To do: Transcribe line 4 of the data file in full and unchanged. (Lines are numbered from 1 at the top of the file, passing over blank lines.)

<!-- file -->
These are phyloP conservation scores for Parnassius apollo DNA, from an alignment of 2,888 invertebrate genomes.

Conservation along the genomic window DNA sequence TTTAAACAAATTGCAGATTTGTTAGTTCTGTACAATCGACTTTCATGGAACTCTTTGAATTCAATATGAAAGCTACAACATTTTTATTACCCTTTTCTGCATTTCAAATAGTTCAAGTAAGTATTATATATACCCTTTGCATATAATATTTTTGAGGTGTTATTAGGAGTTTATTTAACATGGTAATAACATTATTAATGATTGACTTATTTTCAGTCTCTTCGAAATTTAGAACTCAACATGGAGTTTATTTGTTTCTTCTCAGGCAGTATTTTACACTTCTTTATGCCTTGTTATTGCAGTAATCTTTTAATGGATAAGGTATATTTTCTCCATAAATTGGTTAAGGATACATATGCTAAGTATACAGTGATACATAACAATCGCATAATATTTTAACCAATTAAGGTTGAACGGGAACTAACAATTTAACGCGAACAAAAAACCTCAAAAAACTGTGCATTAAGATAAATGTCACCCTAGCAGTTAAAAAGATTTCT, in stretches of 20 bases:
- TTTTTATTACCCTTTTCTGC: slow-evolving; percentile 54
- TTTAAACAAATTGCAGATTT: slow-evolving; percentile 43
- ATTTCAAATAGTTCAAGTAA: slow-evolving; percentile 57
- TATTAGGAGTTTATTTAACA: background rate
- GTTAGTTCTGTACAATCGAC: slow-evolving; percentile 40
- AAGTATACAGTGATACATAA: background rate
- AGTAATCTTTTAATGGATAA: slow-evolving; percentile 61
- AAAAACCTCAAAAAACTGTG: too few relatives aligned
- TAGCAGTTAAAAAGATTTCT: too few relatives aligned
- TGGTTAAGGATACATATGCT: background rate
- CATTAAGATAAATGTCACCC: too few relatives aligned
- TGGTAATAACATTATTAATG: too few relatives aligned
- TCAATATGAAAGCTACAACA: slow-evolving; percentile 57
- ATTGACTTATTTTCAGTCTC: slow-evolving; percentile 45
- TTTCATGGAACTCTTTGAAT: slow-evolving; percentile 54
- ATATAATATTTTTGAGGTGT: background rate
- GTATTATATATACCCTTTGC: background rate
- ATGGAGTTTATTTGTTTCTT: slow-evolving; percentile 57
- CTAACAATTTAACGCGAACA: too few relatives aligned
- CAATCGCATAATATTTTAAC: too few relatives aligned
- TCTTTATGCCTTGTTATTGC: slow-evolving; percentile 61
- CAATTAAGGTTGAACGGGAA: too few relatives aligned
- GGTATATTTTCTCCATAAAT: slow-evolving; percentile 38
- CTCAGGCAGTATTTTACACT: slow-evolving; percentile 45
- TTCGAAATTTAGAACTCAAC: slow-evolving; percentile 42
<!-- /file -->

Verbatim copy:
- TTTAAACAAATTGCAGATTT: slow-evolving; percentile 43